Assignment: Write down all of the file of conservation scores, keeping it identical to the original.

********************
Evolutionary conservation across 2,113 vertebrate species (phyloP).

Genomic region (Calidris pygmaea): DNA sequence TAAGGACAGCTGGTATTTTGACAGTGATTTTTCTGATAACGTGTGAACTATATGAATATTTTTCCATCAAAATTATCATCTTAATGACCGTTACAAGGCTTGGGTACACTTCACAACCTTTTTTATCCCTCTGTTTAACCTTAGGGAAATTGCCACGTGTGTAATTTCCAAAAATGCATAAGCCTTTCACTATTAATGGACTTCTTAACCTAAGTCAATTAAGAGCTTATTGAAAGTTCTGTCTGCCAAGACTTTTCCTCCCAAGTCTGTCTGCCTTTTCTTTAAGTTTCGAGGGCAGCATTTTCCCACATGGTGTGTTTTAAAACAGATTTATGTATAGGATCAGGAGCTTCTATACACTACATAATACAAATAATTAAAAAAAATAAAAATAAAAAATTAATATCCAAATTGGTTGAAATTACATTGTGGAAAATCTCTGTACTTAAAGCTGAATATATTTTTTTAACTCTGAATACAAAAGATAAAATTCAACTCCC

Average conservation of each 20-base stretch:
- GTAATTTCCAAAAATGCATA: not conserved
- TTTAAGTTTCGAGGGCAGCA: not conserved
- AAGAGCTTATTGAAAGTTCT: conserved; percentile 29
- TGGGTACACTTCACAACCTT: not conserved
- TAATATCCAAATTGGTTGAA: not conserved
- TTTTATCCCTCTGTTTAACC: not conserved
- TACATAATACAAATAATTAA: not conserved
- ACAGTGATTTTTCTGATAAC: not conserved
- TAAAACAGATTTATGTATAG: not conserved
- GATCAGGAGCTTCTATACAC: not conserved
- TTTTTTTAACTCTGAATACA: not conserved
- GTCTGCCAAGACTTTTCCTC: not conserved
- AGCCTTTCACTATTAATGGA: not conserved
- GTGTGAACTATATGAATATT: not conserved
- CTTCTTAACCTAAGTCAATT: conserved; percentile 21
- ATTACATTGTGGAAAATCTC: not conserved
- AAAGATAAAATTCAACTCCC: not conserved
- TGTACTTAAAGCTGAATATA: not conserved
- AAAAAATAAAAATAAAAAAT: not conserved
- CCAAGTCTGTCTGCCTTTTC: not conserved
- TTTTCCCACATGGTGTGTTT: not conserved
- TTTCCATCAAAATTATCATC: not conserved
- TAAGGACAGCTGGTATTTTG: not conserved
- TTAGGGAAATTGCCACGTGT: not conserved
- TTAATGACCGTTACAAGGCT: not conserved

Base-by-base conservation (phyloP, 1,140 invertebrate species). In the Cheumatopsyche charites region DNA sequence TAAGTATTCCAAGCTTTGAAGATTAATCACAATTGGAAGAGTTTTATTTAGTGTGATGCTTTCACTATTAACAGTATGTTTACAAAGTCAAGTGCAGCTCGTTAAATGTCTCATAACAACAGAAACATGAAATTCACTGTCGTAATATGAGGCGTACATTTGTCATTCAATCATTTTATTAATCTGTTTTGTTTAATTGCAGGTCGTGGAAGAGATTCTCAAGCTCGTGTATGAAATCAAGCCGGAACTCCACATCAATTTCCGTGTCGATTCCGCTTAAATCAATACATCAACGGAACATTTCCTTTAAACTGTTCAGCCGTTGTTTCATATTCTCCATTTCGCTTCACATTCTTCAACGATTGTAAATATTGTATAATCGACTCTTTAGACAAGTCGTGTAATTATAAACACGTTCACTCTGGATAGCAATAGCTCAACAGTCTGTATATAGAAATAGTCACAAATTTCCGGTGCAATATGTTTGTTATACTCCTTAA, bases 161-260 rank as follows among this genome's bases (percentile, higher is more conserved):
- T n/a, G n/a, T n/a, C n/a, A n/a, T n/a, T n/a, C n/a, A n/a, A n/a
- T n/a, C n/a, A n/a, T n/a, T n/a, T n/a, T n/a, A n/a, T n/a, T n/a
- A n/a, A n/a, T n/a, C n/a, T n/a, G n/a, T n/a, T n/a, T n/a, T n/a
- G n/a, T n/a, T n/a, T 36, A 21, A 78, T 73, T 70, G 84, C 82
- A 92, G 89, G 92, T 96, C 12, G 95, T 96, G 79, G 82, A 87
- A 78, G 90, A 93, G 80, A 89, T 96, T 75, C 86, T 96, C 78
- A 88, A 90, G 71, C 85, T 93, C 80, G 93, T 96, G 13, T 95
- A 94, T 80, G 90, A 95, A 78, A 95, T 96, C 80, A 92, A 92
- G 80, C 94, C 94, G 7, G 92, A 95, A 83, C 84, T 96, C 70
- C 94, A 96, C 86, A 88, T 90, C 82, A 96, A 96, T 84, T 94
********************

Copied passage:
Evolutionary conservation across 2,113 vertebrate species (phyloP).

Genomic region (Calidris pygmaea): DNA sequence TAAGGACAGCTGGTATTTTGACAGTGATTTTTCTGATAACGTGTGAACTATATGAATATTTTTCCATCAAAATTATCATCTTAATGACCGTTACAAGGCTTGGGTACACTTCACAACCTTTTTTATCCCTCTGTTTAACCTTAGGGAAATTGCCACGTGTGTAATTTCCAAAAATGCATAAGCCTTTCACTATTAATGGACTTCTTAACCTAAGTCAATTAAGAGCTTATTGAAAGTTCTGTCTGCCAAGACTTTTCCTCCCAAGTCTGTCTGCCTTTTCTTTAAGTTTCGAGGGCAGCATTTTCCCACATGGTGTGTTTTAAAACAGATTTATGTATAGGATCAGGAGCTTCTATACACTACATAATACAAATAATTAAAAAAAATAAAAATAAAAAATTAATATCCAAATTGGTTGAAATTACATTGTGGAAAATCTCTGTACTTAAAGCTGAATATATTTTTTTAACTCTGAATACAAAAGATAAAATTCAACTCCC

Average conservation of each 20-base stretch:
- GTAATTTCCAAAAATGCATA: not conserved
- TTTAAGTTTCGAGGGCAGCA: not conserved
- AAGAGCTTATTGAAAGTTCT: conserved; percentile 29
- TGGGTACACTTCACAACCTT: not conserved
- TAATATCCAAATTGGTTGAA: not conserved
- TTTTATCCCTCTGTTTAACC: not conserved
- TACATAATACAAATAATTAA: not conserved
- ACAGTGATTTTTCTGATAAC: not conserved
- TAAAACAGATTTATGTATAG: not conserved
- GATCAGGAGCTTCTATACAC: not conserved
- TTTTTTTAACTCTGAATACA: not conserved
- GTCTGCCAAGACTTTTCCTC: not conserved
- AGCCTTTCACTATTAATGGA: not conserved
- GTGTGAACTATATGAATATT: not conserved
- CTTCTTAACCTAAGTCAATT: conserved; percentile 21
- ATTACATTGTGGAAAATCTC: not conserved
- AAAGATAAAATTCAACTCCC: not conserved
- TGTACTTAAAGCTGAATATA: not conserved
- AAAAAATAAAAATAAAAAAT: not conserved
- CCAAGTCTGTCTGCCTTTTC: not conserved
- TTTTCCCACATGGTGTGTTT: not conserved
- TTTCCATCAAAATTATCATC: not conserved
- TAAGGACAGCTGGTATTTTG: not conserved
- TTAGGGAAATTGCCACGTGT: not conserved
- TTAATGACCGTTACAAGGCT: not conserved

Base-by-base conservation (phyloP, 1,140 invertebrate species). In the Cheumatopsyche charites region DNA sequence TAAGTATTCCAAGCTTTGAAGATTAATCACAATTGGAAGAGTTTTATTTAGTGTGATGCTTTCACTATTAACAGTATGTTTACAAAGTCAAGTGCAGCTCGTTAAATGTCTCATAACAACAGAAACATGAAATTCACTGTCGTAATATGAGGCGTACATTTGTCATTCAATCATTTTATTAATCTGTTTTGTTTAATTGCAGGTCGTGGAAGAGATTCTCAAGCTCGTGTATGAAATCAAGCCGGAACTCCACATCAATTTCCGTGTCGATTCCGCTTAAATCAATACATCAACGGAACATTTCCTTTAAACTGTTCAGCCGTTGTTTCATATTCTCCATTTCGCTTCACATTCTTCAACGATTGTAAATATTGTATAATCGACTCTTTAGACAAGTCGTGTAATTATAAACACGTTCACTCTGGATAGCAATAGCTCAACAGTCTGTATATAGAAATAGTCACAAATTTCCGGTGCAATATGTTTGTTATACTCCTTAA, bases 161-260 rank as follows among this genome's bases (percentile, higher is more conserved):
- T n/a, G n/a, T n/a, C n/a, A n/a, T n/a, T n/a, C n/a, A n/a, A n/a
- T n/a, C n/a, A n/a, T n/a, T n/a, T n/a, T n/a, A n/a, T n/a, T n/a
- A n/a, A n/a, T n/a, C n/a, T n/a, G n/a, T n/a, T n/a, T n/a, T n/a
- G n/a, T n/a, T n/a, T 36, A 21, A 78, T 73, T 70, G 84, C 82
- A 92, G 89, G 92, T 96, C 12, G 95, T 96, G 79, G 82, A 87
- A 78, G 90, A 93, G 80, A 89, T 96, T 75, C 86, T 96, C 78
- A 88, A 90, G 71, C 85, T 93, C 80, G 93, T 96, G 13, T 95
- A 94, T 80, G 90, A 95, A 78, A 95, T 96, C 80, A 92, A 92
- G 80, C 94, C 94, G 7, G 92, A 95, A 83, C 84, T 96, C 70
- C 94, A 96, C 86, A 88, T 90, C 82, A 96, A 96, T 84, T 94